First Steps: Clouds of Cisnormativity
Gender variance and gender non-conformity have been around as back as we can go in history, and, consequently, trans people have been a part of popular culture as long as popular culture has been around, just in a different way. As one of the multiple collectives that suffer under this white supremacist LGBTphobic culture, trans representation in the West has come mostly in the form of transphobic jokes or “trans scare” narratives made by cis people, like Some Like It Hot or Dressed to Kill, and that has shaped the root of what we consume. It’s only recently that trans writers, directors, actors, cartoonists, have created some major cultural content, although cis perspectives on trans narratives still represent the majority.
To settle some concepts that are accompanying us for the rest of the article and its DC centered part 2: From the basics, trans (or transgender or transexual) is an adjective describing someone whose gender doesn’t match the assigned by their doctors, and cis (or cisgender or cissexual) would be describing someone whose gender matches that. In this article, I will take into account some popular and well-known trans (including non binary and genderfluid) characters in Marvel, touching, as per definition, on any degree of identitarian gender fluidity or variation.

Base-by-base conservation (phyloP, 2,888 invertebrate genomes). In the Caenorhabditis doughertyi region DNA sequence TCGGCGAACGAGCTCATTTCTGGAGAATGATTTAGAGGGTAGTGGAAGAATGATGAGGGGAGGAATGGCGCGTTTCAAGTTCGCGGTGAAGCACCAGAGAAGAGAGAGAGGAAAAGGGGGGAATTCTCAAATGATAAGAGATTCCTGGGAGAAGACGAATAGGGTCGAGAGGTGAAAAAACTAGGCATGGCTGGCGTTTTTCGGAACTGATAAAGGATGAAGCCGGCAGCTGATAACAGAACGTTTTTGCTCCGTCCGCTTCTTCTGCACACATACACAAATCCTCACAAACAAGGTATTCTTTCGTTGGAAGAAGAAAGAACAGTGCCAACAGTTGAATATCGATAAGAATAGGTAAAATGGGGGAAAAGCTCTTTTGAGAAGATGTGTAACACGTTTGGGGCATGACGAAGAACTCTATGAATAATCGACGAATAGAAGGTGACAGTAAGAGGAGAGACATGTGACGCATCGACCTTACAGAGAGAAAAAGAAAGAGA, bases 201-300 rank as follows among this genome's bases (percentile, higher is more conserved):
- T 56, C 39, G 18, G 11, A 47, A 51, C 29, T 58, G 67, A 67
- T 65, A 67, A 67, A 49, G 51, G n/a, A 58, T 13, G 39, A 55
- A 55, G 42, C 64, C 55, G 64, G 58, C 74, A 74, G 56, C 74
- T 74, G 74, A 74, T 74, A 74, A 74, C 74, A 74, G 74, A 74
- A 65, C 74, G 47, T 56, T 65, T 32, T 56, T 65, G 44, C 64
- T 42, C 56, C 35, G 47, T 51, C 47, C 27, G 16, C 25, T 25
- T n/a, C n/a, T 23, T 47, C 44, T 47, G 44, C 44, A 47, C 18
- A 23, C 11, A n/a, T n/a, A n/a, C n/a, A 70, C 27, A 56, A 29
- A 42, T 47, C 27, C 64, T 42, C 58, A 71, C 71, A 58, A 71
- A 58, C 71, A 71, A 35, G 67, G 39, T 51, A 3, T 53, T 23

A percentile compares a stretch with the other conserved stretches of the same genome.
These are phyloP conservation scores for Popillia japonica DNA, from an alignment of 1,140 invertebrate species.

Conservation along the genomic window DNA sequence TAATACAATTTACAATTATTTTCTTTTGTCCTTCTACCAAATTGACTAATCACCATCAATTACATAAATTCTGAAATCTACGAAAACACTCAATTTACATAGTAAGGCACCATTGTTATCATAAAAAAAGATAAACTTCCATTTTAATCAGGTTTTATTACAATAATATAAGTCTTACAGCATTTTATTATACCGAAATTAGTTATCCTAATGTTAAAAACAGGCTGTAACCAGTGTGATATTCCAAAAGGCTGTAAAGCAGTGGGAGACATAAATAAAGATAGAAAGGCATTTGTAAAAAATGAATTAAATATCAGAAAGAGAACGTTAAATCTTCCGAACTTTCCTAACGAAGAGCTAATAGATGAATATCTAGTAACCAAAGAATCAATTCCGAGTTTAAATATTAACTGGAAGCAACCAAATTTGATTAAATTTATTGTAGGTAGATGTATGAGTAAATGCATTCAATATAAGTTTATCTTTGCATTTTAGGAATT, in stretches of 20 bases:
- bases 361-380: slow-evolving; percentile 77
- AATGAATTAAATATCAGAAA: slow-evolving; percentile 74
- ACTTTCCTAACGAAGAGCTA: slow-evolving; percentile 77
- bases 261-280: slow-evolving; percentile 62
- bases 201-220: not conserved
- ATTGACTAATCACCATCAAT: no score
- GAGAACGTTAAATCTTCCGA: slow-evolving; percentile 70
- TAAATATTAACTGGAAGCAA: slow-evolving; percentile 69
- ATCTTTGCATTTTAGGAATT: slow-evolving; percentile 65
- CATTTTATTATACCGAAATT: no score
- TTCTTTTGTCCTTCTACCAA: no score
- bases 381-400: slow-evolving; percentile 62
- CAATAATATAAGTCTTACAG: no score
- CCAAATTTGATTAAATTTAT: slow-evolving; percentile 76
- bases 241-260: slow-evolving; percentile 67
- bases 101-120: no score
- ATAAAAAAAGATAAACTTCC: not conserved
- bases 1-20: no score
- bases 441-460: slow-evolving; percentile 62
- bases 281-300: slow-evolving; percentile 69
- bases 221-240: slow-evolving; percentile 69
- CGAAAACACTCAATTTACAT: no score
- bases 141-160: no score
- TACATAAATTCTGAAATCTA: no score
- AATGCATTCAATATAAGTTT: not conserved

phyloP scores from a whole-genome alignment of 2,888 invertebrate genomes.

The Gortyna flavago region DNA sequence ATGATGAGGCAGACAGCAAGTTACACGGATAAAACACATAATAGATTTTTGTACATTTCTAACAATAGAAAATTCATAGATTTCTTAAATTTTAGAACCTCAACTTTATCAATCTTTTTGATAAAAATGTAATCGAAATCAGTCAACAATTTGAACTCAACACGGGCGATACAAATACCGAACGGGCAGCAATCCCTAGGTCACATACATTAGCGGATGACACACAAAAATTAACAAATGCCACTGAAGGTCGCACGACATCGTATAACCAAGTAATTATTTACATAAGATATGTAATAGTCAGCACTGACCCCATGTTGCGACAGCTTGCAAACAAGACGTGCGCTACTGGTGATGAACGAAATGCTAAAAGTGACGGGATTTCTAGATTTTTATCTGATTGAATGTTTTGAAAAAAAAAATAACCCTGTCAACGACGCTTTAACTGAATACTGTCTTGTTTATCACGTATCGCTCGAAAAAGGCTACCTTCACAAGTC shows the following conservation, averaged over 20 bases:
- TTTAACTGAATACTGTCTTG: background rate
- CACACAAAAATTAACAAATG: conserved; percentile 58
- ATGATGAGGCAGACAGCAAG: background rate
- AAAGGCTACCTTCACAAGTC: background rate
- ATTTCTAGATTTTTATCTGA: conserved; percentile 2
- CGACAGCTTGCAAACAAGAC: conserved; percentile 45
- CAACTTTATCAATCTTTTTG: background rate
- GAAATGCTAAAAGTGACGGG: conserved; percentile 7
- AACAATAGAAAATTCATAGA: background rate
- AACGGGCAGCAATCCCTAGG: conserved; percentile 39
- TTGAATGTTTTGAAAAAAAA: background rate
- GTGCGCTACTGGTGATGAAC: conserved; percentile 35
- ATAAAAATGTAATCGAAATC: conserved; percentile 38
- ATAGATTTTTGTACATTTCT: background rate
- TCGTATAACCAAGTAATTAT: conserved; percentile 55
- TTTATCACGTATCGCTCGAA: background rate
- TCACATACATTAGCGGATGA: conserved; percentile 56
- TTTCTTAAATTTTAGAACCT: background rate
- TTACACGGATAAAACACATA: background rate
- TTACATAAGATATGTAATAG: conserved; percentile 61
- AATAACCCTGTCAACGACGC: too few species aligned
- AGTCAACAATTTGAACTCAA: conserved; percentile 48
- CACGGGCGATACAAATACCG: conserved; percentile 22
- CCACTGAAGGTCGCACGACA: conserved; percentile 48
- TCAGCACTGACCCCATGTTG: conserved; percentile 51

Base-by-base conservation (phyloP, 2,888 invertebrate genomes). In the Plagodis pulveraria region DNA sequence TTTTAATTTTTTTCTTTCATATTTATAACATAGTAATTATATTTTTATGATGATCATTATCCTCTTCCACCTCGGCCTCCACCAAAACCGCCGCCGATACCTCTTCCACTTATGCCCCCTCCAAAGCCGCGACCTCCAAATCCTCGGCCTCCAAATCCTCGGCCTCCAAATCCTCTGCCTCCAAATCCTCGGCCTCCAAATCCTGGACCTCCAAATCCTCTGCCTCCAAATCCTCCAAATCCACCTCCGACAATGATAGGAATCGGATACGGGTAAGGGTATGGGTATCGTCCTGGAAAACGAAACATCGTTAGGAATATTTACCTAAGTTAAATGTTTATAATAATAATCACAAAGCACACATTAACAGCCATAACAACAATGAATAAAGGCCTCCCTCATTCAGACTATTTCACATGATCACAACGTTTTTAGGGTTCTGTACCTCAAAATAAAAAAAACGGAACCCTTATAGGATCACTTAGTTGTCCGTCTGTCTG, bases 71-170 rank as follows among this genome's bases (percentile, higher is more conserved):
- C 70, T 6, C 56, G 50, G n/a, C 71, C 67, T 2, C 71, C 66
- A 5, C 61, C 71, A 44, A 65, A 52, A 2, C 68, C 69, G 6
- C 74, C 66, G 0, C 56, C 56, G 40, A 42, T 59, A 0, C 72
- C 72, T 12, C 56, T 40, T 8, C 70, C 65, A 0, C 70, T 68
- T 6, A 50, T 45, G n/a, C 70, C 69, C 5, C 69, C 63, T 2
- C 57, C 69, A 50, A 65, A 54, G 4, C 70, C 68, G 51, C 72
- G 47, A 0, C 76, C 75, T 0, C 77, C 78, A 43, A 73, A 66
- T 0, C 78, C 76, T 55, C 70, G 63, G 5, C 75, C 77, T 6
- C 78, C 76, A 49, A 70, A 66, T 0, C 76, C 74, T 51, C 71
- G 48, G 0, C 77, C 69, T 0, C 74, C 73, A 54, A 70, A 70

As for the problems of the narratives that I expose in over more than 250 issues I’ve read for this research, I’m gonna get deep and in the guts (so some big trigger warnings applied to read this) of transphobic preconception – like depicting a trans woman as some sort of “man in a dress” idea – and cisnormative narratives – ideas or scenes to showcase transness/gender variance in a way cis people immediately understand it but it’s not accurate -. Last, since I’m a trans woman, there’s a some talk about transmisogyny, which is misogyny explicitly directed towards trans women (and some non-binary assigned male at birth people), like the false belief that trans women pose some kind of threat to cis women when entering segregated women-only spaces or roles.